I sometimes wish medical colleges were like paramedical colleges or like schools. One teacher exclusively for one subject. It would mean a lot of workload for the teacher, but it would take away the complications. Wishful thinking.
When I stepped into college today after a month’s absence, I felt detached. There was no sense of belonging. I had made up my mind to leave. When was the only question. I sat in my cabin, relieved that I had put an end to months of conflict. Just as I stood up to go and meet the HR, a batch of students I had taught before I had gone on leave, rushed to me, overjoyed at seeing me back. They all spoke simultaneously. Of their relief that I had come back. Of the chapters in my absence that made no sense to them. I was in a dilemma. At the beginning of this year, I had inaugurated classes for them and for the MBBS students. With lots of promises. With words that promised to make the course exciting. With promises of mentorship and opportunities for active learning. Nothing worked out.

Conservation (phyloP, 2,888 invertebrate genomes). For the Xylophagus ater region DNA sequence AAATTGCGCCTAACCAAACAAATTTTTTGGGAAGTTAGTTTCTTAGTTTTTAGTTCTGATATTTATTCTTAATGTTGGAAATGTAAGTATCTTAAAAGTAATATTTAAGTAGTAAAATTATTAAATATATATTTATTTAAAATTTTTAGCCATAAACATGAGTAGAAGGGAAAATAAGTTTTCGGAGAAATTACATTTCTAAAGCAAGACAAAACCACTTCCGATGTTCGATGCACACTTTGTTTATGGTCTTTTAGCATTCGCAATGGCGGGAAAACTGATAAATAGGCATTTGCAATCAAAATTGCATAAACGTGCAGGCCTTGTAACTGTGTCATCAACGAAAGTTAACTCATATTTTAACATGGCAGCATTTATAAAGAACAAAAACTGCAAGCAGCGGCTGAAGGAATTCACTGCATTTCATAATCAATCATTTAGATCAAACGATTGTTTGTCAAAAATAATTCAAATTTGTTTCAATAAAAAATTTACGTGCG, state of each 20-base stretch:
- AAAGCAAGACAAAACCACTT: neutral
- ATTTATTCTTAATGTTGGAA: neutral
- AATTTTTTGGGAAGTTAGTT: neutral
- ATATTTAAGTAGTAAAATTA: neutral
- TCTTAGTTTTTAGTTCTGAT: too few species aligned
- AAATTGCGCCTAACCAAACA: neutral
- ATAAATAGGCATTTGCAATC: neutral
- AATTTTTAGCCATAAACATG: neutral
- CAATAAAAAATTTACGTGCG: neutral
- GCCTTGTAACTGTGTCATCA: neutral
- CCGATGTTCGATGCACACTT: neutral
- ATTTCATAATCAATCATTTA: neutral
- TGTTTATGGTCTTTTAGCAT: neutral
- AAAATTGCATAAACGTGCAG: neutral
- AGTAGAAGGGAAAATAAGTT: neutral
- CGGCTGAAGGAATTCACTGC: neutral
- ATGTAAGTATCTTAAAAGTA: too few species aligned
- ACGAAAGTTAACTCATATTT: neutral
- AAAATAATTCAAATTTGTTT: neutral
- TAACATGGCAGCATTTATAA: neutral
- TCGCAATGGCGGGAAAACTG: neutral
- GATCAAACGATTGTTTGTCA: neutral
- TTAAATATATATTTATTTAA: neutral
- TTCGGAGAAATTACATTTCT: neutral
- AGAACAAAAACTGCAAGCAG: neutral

The dilemma continues. The conflict between the responsibility towards the students who are waiting for my decision and the need to care for my own self, continues. I wait in uncertainty as decisions hang in the air.
The definitions of success and failure have suddenly blurred in my mind….
Perhaps success is often the outcome of multiple failures that never reached their outcome, but paved the paths to that outcome. Others may walk these paths tomorrow and achieve that outcome, and through them, you see yourself succeeding!